What do you say to people who are afraid of contemporary music, are even worried they will be physically uncomfortable?
There is the famous story of the first performance of Stravinsky’s Rite of Spring in Paris. The audience was so uncomfortable with the dissonance, they literally broke into physical fights in the performance hall. Anne has a different goal.
AD - “There is a certain amount of trust, with the name TURNmusic, because every program is new. You go to certain classical music concerts, and you know what you are going to hear. I want people to be curious, let’s be curious and open minded and know that the level of musicianship that these players have is very high. They are making music out of every piece of music that is put in front of them. These are the best players in the state… To some degree the days of atonal music is over. That is why the term Turn, we’ve turned, its continuing to evolve. The composers we are programming are our contemporaries. They grew up listening to the same music we are listening to, they have the same influences in their writing. They are contemporaries, we have something in common with, they have young families. The audience comes once and they have broken down the wall, they come once and that is all it takes.”
What concerts would you bring your children to and what are the rules?
AD - “I bring them to everything. I don’t think there are any rules, I’m breaking the rules, I mean, we have these stereotypes about what classical music concerts are, lets get past that (to bringing your children to a concert). In a way, some folks could use that as an excuse. Just do it. Having kids hear composers voices, hearing artists voices are important.”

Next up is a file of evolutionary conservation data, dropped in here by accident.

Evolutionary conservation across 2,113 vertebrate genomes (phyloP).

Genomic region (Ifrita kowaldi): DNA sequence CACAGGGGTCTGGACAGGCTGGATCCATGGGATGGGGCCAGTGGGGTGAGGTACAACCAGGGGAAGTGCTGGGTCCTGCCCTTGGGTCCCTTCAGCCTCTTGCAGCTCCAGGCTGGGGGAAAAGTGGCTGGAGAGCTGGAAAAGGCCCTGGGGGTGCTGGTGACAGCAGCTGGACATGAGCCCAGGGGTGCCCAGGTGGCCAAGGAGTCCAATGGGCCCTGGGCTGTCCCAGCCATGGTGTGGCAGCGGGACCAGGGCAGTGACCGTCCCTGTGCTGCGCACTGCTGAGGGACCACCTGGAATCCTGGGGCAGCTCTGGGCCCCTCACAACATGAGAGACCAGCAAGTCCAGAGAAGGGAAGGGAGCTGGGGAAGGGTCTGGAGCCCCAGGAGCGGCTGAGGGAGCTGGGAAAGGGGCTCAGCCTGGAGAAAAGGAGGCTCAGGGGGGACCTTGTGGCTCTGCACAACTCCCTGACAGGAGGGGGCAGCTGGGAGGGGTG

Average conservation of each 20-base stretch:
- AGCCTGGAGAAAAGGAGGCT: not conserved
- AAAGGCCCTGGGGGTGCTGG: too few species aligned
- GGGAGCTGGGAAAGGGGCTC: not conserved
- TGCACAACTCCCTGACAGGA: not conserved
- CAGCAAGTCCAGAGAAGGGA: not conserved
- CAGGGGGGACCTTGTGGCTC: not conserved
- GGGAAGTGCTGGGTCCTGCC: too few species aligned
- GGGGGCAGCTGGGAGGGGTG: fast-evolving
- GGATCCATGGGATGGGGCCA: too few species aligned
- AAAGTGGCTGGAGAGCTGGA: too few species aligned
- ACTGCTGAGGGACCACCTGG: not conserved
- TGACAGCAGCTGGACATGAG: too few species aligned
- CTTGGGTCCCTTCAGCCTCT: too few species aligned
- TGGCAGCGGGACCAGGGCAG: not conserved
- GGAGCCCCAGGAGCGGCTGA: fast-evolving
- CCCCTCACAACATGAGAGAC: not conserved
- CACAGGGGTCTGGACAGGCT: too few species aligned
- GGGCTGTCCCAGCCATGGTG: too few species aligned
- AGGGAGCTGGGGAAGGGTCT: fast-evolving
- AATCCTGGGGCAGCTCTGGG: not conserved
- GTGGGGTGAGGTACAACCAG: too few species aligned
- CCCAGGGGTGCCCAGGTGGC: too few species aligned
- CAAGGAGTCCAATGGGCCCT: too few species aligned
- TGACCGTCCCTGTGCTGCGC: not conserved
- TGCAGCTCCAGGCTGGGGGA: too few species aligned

How do you feel when composers are there?
AD - “It’s even better, I want audiences to literally hear their voice, It’s time to put composers on a pedestal” I do have two young children, and part of what one of my goals, of working my butt off, is to create thus opportunity for kids – I want them to know the door is wide open, anything is possible.”
Who are three contemporary composers you think parents should listen to with their students?
Gabriela Lena Frank
Is the current composer in residence in the New Century | New Voices project, She is included in the Washington Post’s list of the 35 most important women composers in history. Hear her music at the FlynnSpace on May 11 and in Middlebury on May 12. Here are some short clips to get your feet wet:
Sara Kirkland Snider
“Sarah Kirkland Snider is an American composer of critically acclaimed chamber, orchestral, and choral music, as well as art songs that have been said to straddle the border "between richly orchestrated indie rock and straight chamber music." (Wikipedia) OK, I’m hooked!
Daniel Bernard Roumain
An African American composer and innovator in residency next year with the Flynn. Take a quick listen to his solo performance in “Cathedral” as he explores the sonic range of the violin.